by Brendan Sample
At its Annual Community Meeting held at the Venetian Club on June 21, the Chestnut Hill Community Association celebrated its 70th anniversary while also honoring several people from the area for their charitable work.
Following a potluck dinner provided by the CHCA Board of Directors, the meeting began with an introduction of newly elected and reelected members of the board. Hillary O’Carroll, Jason Pierce, Craig Hosay, Keith Kunz, Tony Banks and Bradley Wells will all be new to the board, while Andy Kite, Jenny McHugh and Drew Meschter will all be returning for another term.
The guest speaker of the evening was Cary Nicholas, associate director of development for the Pennsylvania branch of the Nature Conservancy, a global organization dedicated to environmental conservation around the world. A longtime Mt. Airy resident, Nicholas gave a presentation called “Nature in Cities” about the conservancy’s desire to change the relationship between nature and cities, specifically, in this case, Philadelphia.
Though Nicholas said that the Chestnut Hill-Mt. Airy neighborhood contains “some of the most beautiful nature you’ll find anywhere,” the future of nature in Philadelphia as a whole presents many issues. The Conservancy has identified heat, flooding and storm water as the three biggest challenges facing the city from a nature perspective.
Heat accounts for the most deaths in Philadelphia of any natural phenomenon, so it remains a significant concern for the conservancy going forward. One way to combat this is by planting trees throughout the city to create more shade. Most of the city’s trees are concentrated in the Northwest, but the organization is aiming to have 30 percent coverage throughout the city, a target that the Northwest is already exceeding.
With Philadelphia being considered a coastal city from a geological perspective, Nicholas indicated that in the next 20 years, the city has a 97 percent chance of experiencing flooding similar to what New Jersey and New York had during Hurricane Sandy. In addition, the city’s sewer system for storm water is overwhelmed and too antiquated to handle its current load.
A significant reduction in flooding and storm water will, in many ways, be out of anyone’s direct control, but there are ways that nature can help combat rising levels of both. The Philadelphia Water Department has a program called Green City, Clean Waters, which will see the installation of green infrastructure throughout the city designed to soak up water before it gets to drains. Though this initiative was started by the PWD, the Conservancy is partnering with the Department in an effort to meet its goal of having 10,000 acres of these areas installed across the city by 2036.
After Nicholas’ presentation, CHCA Board President Laura Lucas provided a “State of the Association,” as she gave a brief recap of how a small group of residents began the CHCA in the fall of 1947. In terms of the Association’s current state, she referred to the last 12 months as “relatively quiet” and “drama-free.” She cited continuing events, taking over responsibility for the Chestnut Hill Tree Tenders, restarting the Streetscape Committee and having the work of local volunteers as some of the many reasons why they had a successful year.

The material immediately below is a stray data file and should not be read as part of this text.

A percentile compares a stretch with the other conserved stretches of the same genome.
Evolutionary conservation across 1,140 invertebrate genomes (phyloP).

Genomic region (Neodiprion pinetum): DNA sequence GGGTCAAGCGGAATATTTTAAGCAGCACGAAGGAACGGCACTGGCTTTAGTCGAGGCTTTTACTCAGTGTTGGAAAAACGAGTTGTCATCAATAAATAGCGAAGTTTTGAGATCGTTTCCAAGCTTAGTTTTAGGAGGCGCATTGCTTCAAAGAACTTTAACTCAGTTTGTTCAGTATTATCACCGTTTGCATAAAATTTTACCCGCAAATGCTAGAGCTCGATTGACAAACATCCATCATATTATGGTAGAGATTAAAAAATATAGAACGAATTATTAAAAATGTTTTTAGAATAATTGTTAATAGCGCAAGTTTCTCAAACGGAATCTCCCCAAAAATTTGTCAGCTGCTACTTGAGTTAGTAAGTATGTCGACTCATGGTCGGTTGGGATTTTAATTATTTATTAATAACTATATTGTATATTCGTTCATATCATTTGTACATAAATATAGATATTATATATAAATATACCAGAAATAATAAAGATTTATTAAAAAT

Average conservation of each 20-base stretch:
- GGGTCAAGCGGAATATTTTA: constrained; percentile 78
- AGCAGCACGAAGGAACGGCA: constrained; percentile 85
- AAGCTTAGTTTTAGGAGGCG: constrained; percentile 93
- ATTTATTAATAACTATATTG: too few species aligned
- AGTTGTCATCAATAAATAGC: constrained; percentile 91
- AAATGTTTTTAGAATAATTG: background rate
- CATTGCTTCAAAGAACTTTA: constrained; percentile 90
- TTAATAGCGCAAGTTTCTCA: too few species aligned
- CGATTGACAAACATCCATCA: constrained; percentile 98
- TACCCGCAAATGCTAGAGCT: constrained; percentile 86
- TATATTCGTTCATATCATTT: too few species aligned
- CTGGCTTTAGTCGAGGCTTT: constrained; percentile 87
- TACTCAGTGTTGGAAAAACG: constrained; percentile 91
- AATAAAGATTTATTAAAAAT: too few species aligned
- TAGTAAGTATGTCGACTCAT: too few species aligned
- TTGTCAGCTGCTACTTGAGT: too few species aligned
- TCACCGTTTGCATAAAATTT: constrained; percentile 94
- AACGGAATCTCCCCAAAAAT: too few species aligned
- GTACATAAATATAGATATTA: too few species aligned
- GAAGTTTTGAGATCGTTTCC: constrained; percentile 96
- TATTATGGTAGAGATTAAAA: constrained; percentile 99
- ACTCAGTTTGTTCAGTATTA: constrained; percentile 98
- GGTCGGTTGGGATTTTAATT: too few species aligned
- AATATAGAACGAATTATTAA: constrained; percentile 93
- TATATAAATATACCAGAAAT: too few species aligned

“Our 70-year milestone and reputation as Chestnut Hill’s most ardent supporter ensures that year after year, with board members and volunteers coming and going, our enduring legacy continues,” Lucas said. “The bottom line is the Community Association has had a good year and we are well positioned for an even better year in 2018.”
Bob Warner, president of the Chestnut Hill Local Board of Directors, followed with a “State of the Local” for the past year. Despite recent Keystone awards, improved coverage of local politics and an increase in online users, budget concerns remain a significant factor for the Local. Advertising revenue has decreased by about $28,000 from the previous year, as last year’s budget contained an overall deficit of $16,000. In the midst of these setbacks, Warner praised the work of Local Associate Publisher Larry Hochberger in maintaining the paper’s expenses. He also relayed that the Local Board had been asked to put together a strategic plan to overcome budget concerns, which he hopes to have to present to the CHCA by the end of the summer.
Concluding the evening was the presentation of two CHCA awards. The Chestnut Hill Award for unusual and outstanding service that promoted or achieved understanding and cooperation among people of the community was presented to Debra Roberts, director of the St. Martin-in-the-Field Community Supper program. The program provides a meal for local residents in need twice a month, with monthly dinners having expanded to churches in Mt. Airy, Germantown and Roxborough. Since beginning the program at St. Martin’s in 2012, Roberts and her team have helped provide hot meals to over 18,000 people in total.
Tracy Gardner, president of the Friends of Pastorius Park, was awarded the Meritorious Service Award for services that have substantially improved the quality of life within the community. As president, Gardner has overseen a number of Pastorius developments in recent years, including the installation of three aeration fountains in the park’s pond. After accepting the award, Gardner spoke about her initial desire to help improve what had been the deteriorating quality of the park, which is thankfully no longer the case. She also called Pastorius the “village commons,” as it has the ability to bring people together in unique ways.
The next CHCA Board of Directors meeting is set for July 26 at 7 p.m. at Blossom Philadelphia.